Sunday, July 11, 2010

My latest posts on

Brown bodies = suburban sexy times
Self-described "dissident feminist" Camille Paglia thinks that the American middle class is anxious, uptight and undersexed.

In a recent New York Times op-ed, Paglia declares that the popularity of medical libido boosters is proof of America's "sexual malaise." (Because, apparently, consumers are never encouraged to become hooked on drugs they don't really need.)

Except Paglia isn't talking about all of America here. She's talking about the middle class — specifically, the white middle class.

So whom can Joe and Jane Suburbia look to for an example of how to bring sexy back? Brown people. With our pulsing, rhythmic music, Far Eastern sexual mysticism and big, round asses, you just know we're doin' it all the time. Yeah. Seriously. Read more...

Harris Neck, loss and reparations
As I type this post, I am looking out over my land. Well, "land" makes my modest suburban acre — including house and yard — sound more grand than it actually is. Nevertheless, this little plot we own is an important part of my family's lifestyle and the centerpiece of our wealth (such as it is).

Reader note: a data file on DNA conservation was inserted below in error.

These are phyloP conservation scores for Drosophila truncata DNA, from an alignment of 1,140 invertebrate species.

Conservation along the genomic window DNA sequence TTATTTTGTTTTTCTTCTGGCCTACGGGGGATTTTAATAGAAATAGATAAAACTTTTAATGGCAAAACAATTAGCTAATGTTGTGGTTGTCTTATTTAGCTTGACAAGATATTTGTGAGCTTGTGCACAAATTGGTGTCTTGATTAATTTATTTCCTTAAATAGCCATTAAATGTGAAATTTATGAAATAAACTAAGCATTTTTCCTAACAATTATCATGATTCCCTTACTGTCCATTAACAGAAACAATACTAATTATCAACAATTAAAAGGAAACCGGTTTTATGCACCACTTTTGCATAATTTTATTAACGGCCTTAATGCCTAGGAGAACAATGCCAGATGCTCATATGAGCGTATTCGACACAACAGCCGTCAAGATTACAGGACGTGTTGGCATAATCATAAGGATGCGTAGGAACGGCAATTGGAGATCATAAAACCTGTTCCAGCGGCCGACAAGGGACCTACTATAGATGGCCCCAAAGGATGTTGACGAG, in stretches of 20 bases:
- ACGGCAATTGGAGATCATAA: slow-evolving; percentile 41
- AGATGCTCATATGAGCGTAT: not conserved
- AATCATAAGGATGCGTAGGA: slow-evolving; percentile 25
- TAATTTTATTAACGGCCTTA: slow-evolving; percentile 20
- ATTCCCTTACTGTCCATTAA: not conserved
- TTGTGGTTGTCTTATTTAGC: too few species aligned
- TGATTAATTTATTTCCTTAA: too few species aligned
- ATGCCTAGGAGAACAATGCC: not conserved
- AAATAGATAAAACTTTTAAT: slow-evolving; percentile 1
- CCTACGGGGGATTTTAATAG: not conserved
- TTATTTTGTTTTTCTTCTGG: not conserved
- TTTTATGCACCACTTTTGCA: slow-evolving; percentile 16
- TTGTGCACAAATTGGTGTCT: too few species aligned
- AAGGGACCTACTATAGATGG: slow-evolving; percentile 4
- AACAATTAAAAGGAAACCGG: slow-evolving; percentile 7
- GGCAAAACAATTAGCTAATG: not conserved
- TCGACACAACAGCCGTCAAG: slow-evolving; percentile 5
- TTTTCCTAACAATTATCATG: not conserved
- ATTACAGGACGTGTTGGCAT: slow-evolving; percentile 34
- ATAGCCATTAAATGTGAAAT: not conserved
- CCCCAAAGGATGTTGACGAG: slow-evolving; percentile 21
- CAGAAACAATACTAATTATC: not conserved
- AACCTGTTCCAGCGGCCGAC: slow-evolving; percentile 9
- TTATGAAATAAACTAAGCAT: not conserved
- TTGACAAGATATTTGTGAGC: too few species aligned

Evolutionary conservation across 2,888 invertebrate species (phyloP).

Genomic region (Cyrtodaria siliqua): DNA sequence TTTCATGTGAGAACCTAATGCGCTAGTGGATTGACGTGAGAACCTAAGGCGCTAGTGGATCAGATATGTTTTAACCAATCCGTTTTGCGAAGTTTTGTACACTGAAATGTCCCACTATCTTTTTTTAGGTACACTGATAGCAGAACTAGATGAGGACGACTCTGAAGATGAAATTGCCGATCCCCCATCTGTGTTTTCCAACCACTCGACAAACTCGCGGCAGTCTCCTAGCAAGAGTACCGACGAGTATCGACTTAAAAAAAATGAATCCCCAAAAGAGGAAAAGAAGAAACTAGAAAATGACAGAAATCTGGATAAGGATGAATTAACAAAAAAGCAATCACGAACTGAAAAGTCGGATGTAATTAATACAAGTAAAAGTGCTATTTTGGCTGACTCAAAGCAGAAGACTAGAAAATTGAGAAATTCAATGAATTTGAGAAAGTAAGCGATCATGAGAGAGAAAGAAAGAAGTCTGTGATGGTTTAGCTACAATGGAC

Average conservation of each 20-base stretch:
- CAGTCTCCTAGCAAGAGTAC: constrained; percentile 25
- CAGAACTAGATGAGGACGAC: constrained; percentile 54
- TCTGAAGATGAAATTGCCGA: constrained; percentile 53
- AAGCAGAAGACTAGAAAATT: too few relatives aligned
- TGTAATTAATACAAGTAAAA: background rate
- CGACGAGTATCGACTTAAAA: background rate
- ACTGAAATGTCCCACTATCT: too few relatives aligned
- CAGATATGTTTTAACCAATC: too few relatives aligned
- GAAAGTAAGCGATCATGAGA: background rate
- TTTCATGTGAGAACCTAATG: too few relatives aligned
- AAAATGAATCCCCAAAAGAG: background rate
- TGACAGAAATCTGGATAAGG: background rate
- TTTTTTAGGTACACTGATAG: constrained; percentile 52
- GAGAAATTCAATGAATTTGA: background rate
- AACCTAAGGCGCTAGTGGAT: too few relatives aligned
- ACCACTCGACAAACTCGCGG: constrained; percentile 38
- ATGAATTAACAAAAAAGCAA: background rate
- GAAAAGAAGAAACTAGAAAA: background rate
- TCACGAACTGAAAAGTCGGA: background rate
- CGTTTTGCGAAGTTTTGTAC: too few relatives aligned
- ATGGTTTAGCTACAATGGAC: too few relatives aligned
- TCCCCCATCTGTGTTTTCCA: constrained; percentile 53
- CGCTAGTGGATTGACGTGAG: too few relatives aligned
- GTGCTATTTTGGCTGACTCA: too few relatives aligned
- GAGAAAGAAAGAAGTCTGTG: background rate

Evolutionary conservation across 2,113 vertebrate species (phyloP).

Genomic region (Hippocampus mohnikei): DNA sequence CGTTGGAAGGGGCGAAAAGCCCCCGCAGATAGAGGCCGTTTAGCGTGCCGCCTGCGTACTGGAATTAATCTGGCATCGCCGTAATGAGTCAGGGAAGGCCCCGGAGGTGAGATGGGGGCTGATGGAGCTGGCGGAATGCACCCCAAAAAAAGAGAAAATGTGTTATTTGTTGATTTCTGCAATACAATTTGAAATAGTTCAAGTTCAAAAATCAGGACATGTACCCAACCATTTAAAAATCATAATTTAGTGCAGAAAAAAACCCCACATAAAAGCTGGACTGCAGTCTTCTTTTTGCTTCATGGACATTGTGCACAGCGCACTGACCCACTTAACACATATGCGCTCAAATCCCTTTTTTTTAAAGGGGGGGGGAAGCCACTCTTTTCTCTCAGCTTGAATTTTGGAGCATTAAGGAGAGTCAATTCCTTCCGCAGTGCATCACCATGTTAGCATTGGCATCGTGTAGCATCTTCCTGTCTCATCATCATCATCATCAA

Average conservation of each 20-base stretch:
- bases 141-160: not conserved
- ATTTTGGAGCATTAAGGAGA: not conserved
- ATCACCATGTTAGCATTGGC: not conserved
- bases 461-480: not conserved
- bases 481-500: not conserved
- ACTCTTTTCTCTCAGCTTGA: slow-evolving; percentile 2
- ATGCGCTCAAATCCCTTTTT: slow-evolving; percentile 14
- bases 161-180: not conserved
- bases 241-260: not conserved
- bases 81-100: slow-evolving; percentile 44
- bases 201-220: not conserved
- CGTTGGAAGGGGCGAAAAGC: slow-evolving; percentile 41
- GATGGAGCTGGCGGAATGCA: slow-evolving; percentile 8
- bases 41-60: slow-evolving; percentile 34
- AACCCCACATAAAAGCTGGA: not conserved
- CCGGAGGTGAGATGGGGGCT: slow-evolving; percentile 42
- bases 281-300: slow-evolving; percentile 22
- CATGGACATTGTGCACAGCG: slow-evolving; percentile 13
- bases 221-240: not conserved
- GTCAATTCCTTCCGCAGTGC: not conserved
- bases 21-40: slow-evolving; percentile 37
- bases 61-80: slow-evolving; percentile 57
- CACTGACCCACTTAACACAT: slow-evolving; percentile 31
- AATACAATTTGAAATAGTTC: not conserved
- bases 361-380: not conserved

There is value in land — power that goes beyond just money. So it should come as no surprise that American history is littered with stories about people of color being denied access to land by theft, violence or governmental maneuvering.

In fact, some families are still fighting to regain valuable land lost generations ago.

Just ask the Harris Neck Land Trust, which represents a group of African-American families (and some white families, as well) who are battling to return to what is now a wildlife preserve in Georgia. According to a recent New York Times article, Harris Neck was deeded by a plantation owner to a former slave in 1865. Black families settled there and built a community that was "too independent for the comfort of McIntosh County’s whites." Generations later during World War II, when federal officials were looking for a place to site an Air Force base, they selected Harris Neck, and families living there were summarily pushed out — with the promise, some residents remember, that they'd be able to return after the war.

That didn't happen. Blacks were left and given a mere $26.90 per acre for what they lost; whites received $37.31. After the war concluded, a wildlife refuge was eventually established. Read more...


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